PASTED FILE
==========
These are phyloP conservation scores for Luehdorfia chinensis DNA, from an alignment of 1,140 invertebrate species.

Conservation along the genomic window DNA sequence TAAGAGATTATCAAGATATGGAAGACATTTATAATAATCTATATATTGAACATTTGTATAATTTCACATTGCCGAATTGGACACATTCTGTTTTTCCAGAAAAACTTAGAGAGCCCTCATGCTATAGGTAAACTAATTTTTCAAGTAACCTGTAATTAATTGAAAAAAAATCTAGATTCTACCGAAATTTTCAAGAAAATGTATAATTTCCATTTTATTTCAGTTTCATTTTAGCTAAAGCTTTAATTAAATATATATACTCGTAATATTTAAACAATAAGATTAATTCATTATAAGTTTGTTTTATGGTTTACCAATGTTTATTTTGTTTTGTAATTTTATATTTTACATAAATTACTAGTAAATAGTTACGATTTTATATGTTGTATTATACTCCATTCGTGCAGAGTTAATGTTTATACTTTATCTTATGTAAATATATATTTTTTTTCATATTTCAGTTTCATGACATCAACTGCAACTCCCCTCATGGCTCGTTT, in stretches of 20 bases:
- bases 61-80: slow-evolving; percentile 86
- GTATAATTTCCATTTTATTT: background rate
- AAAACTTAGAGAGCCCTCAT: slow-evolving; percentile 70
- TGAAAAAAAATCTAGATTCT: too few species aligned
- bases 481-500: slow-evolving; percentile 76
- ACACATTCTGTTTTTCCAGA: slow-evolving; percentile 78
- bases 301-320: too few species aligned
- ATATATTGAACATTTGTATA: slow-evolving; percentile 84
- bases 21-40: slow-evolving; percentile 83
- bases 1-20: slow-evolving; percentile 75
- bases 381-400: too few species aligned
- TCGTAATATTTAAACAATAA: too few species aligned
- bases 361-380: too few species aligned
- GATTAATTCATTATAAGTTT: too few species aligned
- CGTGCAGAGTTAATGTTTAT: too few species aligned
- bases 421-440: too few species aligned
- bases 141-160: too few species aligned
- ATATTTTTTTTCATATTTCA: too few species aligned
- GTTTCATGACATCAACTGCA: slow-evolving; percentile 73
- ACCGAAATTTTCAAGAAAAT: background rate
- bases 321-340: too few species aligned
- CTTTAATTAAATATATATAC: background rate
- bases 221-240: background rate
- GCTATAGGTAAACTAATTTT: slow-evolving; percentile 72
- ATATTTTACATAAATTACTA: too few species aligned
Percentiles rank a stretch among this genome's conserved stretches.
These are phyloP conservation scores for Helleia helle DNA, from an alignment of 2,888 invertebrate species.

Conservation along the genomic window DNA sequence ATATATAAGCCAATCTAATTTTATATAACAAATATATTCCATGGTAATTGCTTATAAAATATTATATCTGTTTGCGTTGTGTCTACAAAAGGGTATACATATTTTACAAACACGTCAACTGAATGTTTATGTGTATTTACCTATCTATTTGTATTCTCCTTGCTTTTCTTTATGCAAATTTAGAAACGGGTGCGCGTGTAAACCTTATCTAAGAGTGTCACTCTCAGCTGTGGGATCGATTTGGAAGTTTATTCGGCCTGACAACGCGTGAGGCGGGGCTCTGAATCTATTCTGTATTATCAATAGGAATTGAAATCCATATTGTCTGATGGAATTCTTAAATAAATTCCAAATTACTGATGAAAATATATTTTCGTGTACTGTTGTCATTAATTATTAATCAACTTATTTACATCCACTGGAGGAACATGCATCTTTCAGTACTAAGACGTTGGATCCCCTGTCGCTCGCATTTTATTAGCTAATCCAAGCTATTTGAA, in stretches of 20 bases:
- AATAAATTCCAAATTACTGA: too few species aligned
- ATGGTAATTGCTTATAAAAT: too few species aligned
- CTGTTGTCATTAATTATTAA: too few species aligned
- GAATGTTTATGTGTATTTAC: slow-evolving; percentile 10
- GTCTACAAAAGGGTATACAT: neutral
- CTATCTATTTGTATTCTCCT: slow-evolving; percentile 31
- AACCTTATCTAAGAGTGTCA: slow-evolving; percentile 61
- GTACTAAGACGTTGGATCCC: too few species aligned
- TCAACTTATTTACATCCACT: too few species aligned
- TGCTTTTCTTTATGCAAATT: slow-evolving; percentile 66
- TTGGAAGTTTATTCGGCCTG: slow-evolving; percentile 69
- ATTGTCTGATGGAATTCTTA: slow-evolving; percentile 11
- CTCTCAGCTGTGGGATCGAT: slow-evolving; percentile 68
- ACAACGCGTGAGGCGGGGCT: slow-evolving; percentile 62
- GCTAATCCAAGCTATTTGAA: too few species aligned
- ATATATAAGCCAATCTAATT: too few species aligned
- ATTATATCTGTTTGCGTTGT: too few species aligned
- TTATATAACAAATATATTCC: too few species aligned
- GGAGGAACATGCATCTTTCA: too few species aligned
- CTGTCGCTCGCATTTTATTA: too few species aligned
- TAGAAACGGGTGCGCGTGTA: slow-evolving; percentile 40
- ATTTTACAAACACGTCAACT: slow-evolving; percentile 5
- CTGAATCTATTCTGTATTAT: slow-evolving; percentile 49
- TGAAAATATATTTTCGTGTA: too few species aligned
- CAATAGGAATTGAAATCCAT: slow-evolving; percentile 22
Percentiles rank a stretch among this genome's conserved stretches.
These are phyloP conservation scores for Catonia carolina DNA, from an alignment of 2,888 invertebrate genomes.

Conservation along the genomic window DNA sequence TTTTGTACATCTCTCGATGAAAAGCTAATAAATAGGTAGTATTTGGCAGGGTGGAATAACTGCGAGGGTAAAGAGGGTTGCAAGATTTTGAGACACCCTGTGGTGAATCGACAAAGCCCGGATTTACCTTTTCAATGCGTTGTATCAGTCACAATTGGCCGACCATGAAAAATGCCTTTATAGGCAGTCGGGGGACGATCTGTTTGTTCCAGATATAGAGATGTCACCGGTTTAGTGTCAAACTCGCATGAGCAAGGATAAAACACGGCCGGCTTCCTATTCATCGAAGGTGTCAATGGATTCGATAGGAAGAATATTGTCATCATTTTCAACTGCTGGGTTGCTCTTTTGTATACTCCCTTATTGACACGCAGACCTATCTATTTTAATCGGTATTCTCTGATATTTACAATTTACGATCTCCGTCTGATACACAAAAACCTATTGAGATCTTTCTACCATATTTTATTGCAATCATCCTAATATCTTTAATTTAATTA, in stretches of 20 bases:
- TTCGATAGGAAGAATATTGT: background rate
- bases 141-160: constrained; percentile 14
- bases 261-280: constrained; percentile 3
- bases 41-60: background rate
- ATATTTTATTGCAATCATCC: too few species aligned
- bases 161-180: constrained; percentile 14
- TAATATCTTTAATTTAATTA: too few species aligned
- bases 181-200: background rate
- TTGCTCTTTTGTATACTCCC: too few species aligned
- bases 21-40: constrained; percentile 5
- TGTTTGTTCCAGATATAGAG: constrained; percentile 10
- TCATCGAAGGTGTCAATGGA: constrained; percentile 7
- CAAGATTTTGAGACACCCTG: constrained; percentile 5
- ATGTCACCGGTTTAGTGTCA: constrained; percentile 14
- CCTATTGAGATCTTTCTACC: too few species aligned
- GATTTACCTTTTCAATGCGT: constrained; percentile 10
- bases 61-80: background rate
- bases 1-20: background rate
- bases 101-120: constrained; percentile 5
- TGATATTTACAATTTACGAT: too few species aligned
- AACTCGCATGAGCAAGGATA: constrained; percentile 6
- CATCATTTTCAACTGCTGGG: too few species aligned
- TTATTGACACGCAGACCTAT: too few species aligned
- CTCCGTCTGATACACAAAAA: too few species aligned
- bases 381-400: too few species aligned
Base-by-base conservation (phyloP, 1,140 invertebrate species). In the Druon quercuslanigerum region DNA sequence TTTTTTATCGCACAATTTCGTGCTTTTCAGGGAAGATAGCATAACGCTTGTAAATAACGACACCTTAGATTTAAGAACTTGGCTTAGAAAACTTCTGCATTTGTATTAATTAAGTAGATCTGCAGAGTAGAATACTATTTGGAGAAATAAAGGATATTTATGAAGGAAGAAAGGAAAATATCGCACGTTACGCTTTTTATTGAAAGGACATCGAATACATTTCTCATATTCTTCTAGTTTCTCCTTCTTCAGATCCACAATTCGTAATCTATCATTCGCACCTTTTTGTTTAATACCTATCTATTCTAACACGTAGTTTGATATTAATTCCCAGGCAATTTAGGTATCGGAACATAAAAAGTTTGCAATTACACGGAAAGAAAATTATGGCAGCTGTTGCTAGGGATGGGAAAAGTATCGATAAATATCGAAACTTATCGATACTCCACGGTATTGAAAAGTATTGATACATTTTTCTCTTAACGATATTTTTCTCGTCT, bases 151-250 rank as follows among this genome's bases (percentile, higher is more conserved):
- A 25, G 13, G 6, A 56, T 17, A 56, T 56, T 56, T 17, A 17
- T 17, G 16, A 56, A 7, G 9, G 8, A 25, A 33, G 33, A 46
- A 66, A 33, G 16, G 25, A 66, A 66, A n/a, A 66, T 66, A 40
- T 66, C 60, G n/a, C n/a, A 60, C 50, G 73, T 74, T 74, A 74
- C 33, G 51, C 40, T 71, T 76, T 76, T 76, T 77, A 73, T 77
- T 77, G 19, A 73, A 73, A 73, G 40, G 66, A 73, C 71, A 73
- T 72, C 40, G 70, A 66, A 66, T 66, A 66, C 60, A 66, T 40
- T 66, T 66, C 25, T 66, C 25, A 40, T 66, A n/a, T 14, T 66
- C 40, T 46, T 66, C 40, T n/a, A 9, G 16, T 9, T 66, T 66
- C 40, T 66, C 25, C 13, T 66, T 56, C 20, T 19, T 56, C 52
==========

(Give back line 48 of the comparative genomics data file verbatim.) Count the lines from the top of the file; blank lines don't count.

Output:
- TTATATAACAAATATATTCC: too few species aligned